Likewise, Juan Rivera wasn't expected to make a big difference when the Dodgers acquired him over the All-Star break. The similarities to Anderson and Belliard might be a stretch, but the Dodgers can dream that lightning might strike three times in six years, and Rivera's debut in a Dodgers uniform Friday night stretched the imagination.

Rivera homered on the first pitch he saw, later singled and scored a run, and the Dodgers extended their winning streak to five games with a 6-4 triumph over the Diamondbacks.

The Dodgers have their most momentum of the season but are still nine games under .500 and have a long way to go. It's a start, though.

Rivera became the ninth player to start in left field for the Dodgers this year, batting fifth Friday night against Arizona lefty Joe Saunders. So far, manager Don Mattingly said lefty Tony Gwynn Jr. is still his primary left fielder, but he also said that Rivera isn't strictly a platoon player to start when a left-handed pitcher is on the mound.

Rivera could force Mattingly's hand for more playing time if his debut is the start of a run similar to what Anderson or Belliard did.

--CF Matt Kemp homered Friday and Saturday. It was the fourth time this year he's gone deep in consecutive games.

--RF Andre Ethier padded his outfield assist totals with his eighth in Saturday's game. He took a double off the wall, and Rafael Furcal's relay throw to third nailed Steven Drew. The Dodgers are tied for the second-most outfield assists in the majors.

--LHP Ted Lilly turned in a typical outing Sunday for him, and against the free-swinging, strikeout-prone, homer-bashing Diamondbacks. Lilly struck out six in 6 2/3 innings, and allowed a pair of solo home runs -- including one to opposing pitcher Daniel Hudson. Two of his inherited runners came around to score, charging him with four runs.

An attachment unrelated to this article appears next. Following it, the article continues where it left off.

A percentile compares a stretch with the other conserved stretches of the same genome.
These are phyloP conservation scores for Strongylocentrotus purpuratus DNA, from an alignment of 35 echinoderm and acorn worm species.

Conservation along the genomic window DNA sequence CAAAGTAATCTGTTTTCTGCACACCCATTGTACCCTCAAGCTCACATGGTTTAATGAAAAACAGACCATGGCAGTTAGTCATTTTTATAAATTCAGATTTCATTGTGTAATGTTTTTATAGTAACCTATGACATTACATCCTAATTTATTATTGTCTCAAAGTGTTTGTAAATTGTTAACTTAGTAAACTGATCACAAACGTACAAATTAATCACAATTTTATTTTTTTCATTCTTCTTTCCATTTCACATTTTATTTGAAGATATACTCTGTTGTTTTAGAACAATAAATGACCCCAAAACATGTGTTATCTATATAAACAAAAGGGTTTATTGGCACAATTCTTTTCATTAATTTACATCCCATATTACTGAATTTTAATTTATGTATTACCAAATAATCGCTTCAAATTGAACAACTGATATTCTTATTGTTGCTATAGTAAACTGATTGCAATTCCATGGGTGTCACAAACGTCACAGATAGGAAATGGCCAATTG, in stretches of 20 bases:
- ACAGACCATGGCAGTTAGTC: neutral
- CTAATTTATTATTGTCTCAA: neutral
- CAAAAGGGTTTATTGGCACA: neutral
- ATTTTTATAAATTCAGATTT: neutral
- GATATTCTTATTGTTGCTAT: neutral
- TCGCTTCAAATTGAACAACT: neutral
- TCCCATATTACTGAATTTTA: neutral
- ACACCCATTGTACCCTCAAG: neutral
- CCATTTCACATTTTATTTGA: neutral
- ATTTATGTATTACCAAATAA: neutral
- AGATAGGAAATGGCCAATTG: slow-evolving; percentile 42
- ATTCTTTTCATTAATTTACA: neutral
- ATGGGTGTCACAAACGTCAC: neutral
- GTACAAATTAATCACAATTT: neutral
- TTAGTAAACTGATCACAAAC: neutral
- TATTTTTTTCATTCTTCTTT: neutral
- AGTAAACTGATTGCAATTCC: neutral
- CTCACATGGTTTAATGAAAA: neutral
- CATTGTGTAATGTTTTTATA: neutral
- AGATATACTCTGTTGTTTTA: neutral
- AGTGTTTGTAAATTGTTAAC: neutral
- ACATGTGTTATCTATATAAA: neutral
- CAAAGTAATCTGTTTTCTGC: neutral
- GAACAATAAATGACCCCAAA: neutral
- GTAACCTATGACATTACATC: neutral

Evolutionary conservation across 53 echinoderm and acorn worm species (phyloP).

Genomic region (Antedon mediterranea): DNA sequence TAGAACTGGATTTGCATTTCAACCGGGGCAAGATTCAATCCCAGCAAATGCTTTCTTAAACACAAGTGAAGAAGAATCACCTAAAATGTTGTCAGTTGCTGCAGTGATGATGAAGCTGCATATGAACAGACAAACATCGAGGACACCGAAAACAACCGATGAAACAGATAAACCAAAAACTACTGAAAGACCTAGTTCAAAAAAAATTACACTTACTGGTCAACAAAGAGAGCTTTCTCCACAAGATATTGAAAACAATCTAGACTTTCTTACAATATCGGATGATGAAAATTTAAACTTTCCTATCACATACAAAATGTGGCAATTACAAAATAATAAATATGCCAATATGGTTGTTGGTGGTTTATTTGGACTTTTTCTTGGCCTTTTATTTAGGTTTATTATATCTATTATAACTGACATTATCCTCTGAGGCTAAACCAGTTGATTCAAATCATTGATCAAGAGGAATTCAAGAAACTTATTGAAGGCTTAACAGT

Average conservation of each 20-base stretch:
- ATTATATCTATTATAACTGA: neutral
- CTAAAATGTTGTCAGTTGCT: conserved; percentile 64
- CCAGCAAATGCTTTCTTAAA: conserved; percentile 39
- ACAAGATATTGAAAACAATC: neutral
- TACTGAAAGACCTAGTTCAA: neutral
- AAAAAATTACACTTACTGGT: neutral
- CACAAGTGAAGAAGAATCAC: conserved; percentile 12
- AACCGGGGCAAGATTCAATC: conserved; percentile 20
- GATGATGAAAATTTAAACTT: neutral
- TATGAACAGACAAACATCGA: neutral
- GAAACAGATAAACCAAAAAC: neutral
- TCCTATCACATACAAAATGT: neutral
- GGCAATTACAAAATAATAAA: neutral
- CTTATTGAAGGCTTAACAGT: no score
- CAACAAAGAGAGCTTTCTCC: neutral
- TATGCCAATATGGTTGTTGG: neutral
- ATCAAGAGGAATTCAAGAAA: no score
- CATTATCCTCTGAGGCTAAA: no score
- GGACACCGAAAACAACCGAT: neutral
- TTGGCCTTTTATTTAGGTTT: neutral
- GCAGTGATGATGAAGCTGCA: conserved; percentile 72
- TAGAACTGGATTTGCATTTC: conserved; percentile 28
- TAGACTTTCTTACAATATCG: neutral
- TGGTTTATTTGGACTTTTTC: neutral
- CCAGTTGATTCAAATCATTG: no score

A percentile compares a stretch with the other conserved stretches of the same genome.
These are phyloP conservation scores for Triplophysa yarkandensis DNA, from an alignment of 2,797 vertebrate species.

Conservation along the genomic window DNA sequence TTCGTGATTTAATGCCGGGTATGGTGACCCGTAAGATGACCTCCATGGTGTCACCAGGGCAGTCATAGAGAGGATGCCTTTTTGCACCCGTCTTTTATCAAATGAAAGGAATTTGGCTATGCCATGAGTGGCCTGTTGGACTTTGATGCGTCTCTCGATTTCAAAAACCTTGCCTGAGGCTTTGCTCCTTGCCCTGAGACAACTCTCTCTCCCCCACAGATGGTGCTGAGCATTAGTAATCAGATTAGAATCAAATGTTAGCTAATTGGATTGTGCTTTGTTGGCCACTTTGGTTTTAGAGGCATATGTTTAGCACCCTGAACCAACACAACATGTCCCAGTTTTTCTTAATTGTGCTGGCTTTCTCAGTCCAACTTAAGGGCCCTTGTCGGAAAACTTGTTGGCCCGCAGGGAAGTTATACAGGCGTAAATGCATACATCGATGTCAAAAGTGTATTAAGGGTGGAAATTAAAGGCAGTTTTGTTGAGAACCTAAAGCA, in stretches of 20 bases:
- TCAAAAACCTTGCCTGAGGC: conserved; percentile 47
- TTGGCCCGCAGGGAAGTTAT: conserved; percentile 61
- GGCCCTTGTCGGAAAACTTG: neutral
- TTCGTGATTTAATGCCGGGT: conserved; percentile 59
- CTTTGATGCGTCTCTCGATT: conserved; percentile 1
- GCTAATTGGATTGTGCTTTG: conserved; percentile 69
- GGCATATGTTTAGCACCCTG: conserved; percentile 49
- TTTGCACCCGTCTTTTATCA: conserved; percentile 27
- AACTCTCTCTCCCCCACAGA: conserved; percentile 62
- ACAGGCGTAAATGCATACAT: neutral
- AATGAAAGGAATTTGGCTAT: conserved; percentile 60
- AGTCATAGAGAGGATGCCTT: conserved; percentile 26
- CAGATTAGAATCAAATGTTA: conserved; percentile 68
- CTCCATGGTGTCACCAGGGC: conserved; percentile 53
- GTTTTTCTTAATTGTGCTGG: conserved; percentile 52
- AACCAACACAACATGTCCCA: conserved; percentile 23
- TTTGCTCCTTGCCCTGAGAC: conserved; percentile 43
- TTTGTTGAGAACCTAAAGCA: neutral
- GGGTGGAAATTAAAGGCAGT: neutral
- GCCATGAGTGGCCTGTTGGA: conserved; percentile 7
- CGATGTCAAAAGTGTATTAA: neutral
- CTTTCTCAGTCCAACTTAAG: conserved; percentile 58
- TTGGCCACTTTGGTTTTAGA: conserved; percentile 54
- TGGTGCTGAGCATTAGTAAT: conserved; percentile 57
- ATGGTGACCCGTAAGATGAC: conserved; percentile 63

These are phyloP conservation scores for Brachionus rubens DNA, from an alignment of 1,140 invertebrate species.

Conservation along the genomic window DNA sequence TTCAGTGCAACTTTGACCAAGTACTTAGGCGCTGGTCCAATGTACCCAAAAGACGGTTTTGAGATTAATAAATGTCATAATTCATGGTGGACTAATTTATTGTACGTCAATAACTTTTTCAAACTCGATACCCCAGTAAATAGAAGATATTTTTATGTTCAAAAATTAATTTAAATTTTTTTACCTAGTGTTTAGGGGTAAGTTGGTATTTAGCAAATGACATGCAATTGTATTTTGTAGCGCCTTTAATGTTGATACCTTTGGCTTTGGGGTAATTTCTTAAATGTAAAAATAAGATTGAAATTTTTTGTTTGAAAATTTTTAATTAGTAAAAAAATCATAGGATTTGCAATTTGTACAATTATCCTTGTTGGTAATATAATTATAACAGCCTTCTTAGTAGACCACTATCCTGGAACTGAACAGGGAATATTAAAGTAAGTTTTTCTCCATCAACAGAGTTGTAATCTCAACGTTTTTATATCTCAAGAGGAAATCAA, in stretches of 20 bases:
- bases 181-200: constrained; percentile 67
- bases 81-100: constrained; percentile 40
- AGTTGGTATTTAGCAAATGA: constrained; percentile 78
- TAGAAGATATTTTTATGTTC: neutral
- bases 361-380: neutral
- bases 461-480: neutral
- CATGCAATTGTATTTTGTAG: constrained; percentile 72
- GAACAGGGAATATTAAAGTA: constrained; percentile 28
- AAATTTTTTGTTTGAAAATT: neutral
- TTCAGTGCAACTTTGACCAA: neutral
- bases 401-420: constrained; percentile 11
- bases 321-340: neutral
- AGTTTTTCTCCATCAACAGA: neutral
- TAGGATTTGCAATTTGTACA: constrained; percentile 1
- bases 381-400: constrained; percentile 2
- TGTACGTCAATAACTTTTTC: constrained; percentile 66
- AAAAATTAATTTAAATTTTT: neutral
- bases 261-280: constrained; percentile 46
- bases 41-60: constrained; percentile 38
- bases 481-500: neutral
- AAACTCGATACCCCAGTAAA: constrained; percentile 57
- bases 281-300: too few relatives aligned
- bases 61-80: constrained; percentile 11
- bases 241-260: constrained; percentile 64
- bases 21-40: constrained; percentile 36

--RHP Hiroki Kuroda continues to pitch well, and get no run support. His ERA is 2.59 in his last eight starts, and he's got a 1-6 record to show for it. The latest was a 3-2 loss Saturday at Arizona.

--LHP Scott Elbert pitched two scoreless innings in Saturday's game. It was his longest outing of the year.

-C A.J. Ellis was optioned to Triple-A Albuquerque to make room for Rod Barajas to get reinstated from the disabled list. Ellis was getting more playing time in recent weeks than Dioner Navarro, but Ellis has minor league options remaining and Navarro doesn't.

BY THE NUMBERS: 12 -- Hits by the Dodgers in their three-game sweep of the Padres going into the All-Star break. The last time a major league team had 12 hits or fewer and still swept a three-game series was the Washington Senators from Sept. 9-11, 1966. The scores then were identical to the Dodgers' scores against San Diego: 1-0, 1-0 and 4-1.

QUOTE TO NOTE: "At this point, I haven't heard anything, and as long as I'm wearing the Dodgers uniform I'll play here to win. I haven't talked to my agent about it, so as of today I have no intention of leaving this ballclub. As a player, it's an honor to have clubs interested in me. But I decided to play with this organization one more year and that's my intention." -- RHP Hiroki Kuroda, through his translator, about the possibility of getting traded sometime this month to a contender.